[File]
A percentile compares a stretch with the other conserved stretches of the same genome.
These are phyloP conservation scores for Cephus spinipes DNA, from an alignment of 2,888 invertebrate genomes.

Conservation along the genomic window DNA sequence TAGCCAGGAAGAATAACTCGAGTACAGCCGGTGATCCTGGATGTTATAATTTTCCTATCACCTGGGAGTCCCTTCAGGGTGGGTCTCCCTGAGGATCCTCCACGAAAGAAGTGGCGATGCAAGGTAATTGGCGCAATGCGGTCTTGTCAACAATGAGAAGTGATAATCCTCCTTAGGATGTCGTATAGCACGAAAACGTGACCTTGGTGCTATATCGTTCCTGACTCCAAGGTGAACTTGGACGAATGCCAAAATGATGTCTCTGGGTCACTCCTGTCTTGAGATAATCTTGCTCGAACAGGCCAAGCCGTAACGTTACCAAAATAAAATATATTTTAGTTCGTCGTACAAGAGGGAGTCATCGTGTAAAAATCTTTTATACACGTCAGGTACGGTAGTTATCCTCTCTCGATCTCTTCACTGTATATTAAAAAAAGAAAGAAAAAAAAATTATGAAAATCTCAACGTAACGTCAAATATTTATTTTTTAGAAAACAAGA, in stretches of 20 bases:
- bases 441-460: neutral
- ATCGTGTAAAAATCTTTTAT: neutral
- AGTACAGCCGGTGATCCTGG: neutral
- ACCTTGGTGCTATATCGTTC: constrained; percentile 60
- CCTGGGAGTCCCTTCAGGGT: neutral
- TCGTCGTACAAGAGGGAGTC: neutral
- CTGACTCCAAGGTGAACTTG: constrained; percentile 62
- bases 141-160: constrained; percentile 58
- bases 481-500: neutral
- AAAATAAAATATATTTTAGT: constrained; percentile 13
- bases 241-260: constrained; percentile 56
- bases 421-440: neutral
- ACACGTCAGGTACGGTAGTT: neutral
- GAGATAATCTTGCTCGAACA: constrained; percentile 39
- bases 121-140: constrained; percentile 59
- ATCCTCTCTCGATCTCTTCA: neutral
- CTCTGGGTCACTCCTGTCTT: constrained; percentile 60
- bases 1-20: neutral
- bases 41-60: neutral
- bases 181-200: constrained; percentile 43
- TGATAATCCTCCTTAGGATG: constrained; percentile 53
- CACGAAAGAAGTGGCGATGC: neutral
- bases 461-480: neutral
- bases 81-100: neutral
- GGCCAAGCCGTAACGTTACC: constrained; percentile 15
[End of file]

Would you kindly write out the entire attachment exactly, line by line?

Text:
A percentile compares a stretch with the other conserved stretches of the same genome.
These are phyloP conservation scores for Cephus spinipes DNA, from an alignment of 2,888 invertebrate genomes.

Conservation along the genomic window DNA sequence TAGCCAGGAAGAATAACTCGAGTACAGCCGGTGATCCTGGATGTTATAATTTTCCTATCACCTGGGAGTCCCTTCAGGGTGGGTCTCCCTGAGGATCCTCCACGAAAGAAGTGGCGATGCAAGGTAATTGGCGCAATGCGGTCTTGTCAACAATGAGAAGTGATAATCCTCCTTAGGATGTCGTATAGCACGAAAACGTGACCTTGGTGCTATATCGTTCCTGACTCCAAGGTGAACTTGGACGAATGCCAAAATGATGTCTCTGGGTCACTCCTGTCTTGAGATAATCTTGCTCGAACAGGCCAAGCCGTAACGTTACCAAAATAAAATATATTTTAGTTCGTCGTACAAGAGGGAGTCATCGTGTAAAAATCTTTTATACACGTCAGGTACGGTAGTTATCCTCTCTCGATCTCTTCACTGTATATTAAAAAAAGAAAGAAAAAAAAATTATGAAAATCTCAACGTAACGTCAAATATTTATTTTTTAGAAAACAAGA, in stretches of 20 bases:
- bases 441-460: neutral
- ATCGTGTAAAAATCTTTTAT: neutral
- AGTACAGCCGGTGATCCTGG: neutral
- ACCTTGGTGCTATATCGTTC: constrained; percentile 60
- CCTGGGAGTCCCTTCAGGGT: neutral
- TCGTCGTACAAGAGGGAGTC: neutral
- CTGACTCCAAGGTGAACTTG: constrained; percentile 62
- bases 141-160: constrained; percentile 58
- bases 481-500: neutral
- AAAATAAAATATATTTTAGT: constrained; percentile 13
- bases 241-260: constrained; percentile 56
- bases 421-440: neutral
- ACACGTCAGGTACGGTAGTT: neutral
- GAGATAATCTTGCTCGAACA: constrained; percentile 39
- bases 121-140: constrained; percentile 59
- ATCCTCTCTCGATCTCTTCA: neutral
- CTCTGGGTCACTCCTGTCTT: constrained; percentile 60
- bases 1-20: neutral
- bases 41-60: neutral
- bases 181-200: constrained; percentile 43
- TGATAATCCTCCTTAGGATG: constrained; percentile 53
- CACGAAAGAAGTGGCGATGC: neutral
- bases 461-480: neutral
- bases 81-100: neutral
- GGCCAAGCCGTAACGTTACC: constrained; percentile 15